By Byron Katie —
I have a word for God: reality. I call reality “God” because it rules. It is what it is, and it’s so physical–it’s a table, a chair, it’s the shoe on your foot, it’s your hair. I love God. It’s so clear, so solid; it’s completely dependable. You don’t get a vote in what it does, and it doesn’t wait for your opinion or your permission. You can trust it completely.
You can know that reality is good just as it is, because when you argue with it, you experience anxiety and frustration. Any thought that causes stress is an argument with reality. All such thoughts are variations on a theme: “Things should be different than they are.” “I want…,” “I need…,” “He should…,” “She shouldn’t…” It always hurts when you argue with what is.
“What is” is a story of the past. The past is past. It happened, and you can’t do a thing about it. Argue with that! The sane alternative is to ask, “What can I do from here?”
The past is a teacher, it’s benign, it’s over. But as long as people are living with an unquestioned past, they’re living in the past. And it’s a past that never happened in the first place. They’re living in their story of the past. They’re missing what’s present right now, which is the real future. I never know what’s going to happen. All I know about it is that it’s a good thing.
People spend their whole lives dedicated to changing the past. It can’t be done. Thinking that the past should have been different is hopeless and masochistic. “My mother should have loved me.” “My child shouldn’t have died.” “The Holocaust shouldn’t have happened.” Comparing what happened to what you think should have happened is the war with God. (This is very difficult to hear when you’re attached to concepts of right and wrong.) Some people even think that sadness is an act of loyalty, that it would be a betrayal of the people they love not to suffer along with them. This is crazy.
If my child has died, that’s the way of it. Any argument with that brings on internal hell. “She died too soon.” “I didn’t get to see her grow up.” “I could have done something to save her.” “I was a bad mother.” “God is unjust.” But her death is reality. No argument in the world can make the slightest dent in what has already happened. Prayer can’t change it, begging and pleading can’t change it, punishing yourself can’t change it, your will has no power at all.
You do have the power, though, to question your thought, turn it around, and find three genuine reasons why the death of your child is equal to her not dying, or even better in the long run, both for her and for you. This takes a radically open mind, and nothing less than an open mind is creative enough to free you from the pain of arguing with what is. An open mind is the only way to peace. As long as you think that you know what should and shouldn’t happen, you’re trying to manipulate God. This is a recipe for unhappiness.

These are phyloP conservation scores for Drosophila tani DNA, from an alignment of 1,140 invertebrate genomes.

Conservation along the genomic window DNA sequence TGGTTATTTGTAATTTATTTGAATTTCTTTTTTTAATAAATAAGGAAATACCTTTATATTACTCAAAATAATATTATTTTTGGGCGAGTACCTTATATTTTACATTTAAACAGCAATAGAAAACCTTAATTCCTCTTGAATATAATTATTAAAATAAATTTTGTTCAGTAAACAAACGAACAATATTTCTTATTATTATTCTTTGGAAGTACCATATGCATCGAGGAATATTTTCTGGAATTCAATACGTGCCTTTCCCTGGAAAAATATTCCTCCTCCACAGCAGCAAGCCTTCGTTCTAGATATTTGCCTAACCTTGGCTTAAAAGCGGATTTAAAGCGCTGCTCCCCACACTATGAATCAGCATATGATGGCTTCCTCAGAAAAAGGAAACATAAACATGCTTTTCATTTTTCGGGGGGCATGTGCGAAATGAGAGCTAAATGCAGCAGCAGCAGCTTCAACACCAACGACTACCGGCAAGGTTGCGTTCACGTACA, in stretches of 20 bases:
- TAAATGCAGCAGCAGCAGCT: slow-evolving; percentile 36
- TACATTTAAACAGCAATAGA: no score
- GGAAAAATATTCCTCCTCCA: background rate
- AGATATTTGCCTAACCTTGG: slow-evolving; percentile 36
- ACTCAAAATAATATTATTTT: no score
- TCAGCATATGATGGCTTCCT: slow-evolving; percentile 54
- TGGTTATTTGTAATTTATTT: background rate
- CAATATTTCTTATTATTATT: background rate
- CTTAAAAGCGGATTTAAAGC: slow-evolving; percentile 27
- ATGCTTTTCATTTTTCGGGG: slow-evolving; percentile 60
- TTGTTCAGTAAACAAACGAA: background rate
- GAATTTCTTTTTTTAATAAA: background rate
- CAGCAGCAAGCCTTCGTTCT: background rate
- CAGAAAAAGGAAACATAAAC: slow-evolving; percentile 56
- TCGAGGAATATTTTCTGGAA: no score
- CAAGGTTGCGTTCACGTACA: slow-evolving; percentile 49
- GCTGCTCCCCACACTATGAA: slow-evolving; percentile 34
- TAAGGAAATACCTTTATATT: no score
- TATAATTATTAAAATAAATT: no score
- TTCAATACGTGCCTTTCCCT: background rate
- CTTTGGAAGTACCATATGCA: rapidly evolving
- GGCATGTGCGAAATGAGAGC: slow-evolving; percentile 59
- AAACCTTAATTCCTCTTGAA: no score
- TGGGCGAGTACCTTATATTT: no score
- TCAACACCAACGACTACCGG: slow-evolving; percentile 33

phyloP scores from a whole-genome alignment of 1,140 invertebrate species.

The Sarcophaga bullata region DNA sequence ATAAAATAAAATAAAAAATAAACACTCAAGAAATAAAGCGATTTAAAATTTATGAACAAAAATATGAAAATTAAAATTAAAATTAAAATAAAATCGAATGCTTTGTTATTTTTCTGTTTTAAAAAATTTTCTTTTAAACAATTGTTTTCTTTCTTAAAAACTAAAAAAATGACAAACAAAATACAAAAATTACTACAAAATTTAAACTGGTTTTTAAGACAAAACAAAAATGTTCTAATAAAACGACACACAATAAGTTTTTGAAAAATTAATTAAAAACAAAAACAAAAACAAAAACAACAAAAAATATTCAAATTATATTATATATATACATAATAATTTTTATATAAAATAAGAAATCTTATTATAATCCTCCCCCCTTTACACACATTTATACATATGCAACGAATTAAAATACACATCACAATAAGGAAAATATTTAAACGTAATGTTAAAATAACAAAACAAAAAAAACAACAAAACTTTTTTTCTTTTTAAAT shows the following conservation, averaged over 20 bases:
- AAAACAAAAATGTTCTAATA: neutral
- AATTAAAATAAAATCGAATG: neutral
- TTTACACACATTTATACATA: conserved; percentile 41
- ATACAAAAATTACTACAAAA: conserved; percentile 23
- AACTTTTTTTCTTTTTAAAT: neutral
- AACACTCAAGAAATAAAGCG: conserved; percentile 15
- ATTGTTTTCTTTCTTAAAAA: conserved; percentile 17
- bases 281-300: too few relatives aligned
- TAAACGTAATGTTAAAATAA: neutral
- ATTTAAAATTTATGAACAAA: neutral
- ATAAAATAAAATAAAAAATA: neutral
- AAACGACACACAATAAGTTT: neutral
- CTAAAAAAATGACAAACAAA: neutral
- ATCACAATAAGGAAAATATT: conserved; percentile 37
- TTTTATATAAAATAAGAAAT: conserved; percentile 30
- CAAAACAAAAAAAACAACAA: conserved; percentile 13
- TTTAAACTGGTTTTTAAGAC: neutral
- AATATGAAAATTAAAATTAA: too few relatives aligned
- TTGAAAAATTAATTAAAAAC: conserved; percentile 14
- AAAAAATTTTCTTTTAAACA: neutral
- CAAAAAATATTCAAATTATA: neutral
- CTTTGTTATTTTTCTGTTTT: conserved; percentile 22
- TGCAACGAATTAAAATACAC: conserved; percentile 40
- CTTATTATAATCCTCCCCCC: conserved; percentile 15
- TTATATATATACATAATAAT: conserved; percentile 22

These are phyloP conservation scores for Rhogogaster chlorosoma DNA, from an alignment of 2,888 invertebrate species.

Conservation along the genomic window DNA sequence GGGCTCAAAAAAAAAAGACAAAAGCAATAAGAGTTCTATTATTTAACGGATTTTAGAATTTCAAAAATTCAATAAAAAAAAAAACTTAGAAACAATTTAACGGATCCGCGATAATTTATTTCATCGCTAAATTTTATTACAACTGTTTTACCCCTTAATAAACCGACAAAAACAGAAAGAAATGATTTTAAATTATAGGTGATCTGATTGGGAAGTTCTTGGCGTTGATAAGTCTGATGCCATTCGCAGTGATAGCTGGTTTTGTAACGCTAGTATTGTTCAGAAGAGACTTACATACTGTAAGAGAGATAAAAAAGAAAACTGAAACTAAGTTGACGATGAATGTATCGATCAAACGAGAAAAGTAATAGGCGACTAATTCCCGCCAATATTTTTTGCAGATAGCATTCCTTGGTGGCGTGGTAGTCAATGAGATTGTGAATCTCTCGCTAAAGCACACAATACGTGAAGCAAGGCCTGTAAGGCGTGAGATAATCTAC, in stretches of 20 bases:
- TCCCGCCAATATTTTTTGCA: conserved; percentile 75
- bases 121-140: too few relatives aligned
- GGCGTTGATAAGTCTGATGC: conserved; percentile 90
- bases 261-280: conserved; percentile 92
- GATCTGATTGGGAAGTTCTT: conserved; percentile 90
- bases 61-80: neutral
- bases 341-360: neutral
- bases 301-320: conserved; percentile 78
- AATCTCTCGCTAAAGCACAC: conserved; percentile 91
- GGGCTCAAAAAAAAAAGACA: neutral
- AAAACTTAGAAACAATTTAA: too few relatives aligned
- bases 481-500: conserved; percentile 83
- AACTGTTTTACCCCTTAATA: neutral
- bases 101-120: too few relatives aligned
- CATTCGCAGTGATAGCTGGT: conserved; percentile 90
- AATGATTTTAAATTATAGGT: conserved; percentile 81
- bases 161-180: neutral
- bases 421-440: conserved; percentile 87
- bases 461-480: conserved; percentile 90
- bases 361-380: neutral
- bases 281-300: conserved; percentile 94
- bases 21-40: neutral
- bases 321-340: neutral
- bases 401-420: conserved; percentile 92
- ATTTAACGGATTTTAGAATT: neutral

Reality–the way that it is, exactly as it is, in every moment–is always kind. It’s our story about reality that blurs our vision, obscures what’s true, and leads us to believe that there is injustice in the world.
I sometimes say that you move totally away from reality when you believe that there is a legitimate reason to suffer. When you believe that any suffering is legitimate, you become the champion of suffering, the perpetuator of it in yourself. It’s insane to believe that suffering is caused by anything outside the mind. A clear mind doesn’t suffer. That’s not possible.
Even if you’re in great physical pain, even if your beloved child dies, even if you and your family are herded off to Auschwitz, you can’t suffer unless you believe an untrue thought. I’m a lover of reality. I love what is, whatever it looks like. And however it comes to me, my arms are open.
This is not to say that people shouldn’t suffer. They should suffer, because they do. If you’re feeling sad or afraid or anxious or depressed, that’s what you should be feeling. To think otherwise is to argue with reality. But when you’re feeling sad, for example, just notice that your sadness is the effect of believing a prior thought. Locate the thought, put it on paper and question it, for the love of truth, and then turn it around.
It was you who made yourself sad-no one else–and it’s you who can free yourself. This is very good news.
Byron Katie, founder of The Work, has one job: to teach people how to end their own suffering. Katie (as everyone calls her) is the author of the following books:
Loving What Is: Four Questions That Can Change Your Life (with Stephen Mitchell);
I Need Your Love-Is That True?: How to Stop Seeking Love, Approval, and Appreciation and Start Finding Them Instead (with Michael Katz); and
A Thousand Names for Joy: Living in Harmony with the Way Things Are (with Stephen Mitchell).
Question Your Thinking, Change the World: Quotations from Byron Katie was published in 2007, and Katie?s latest book, Who Would You Be Without Your Story?, released October 15th, is now available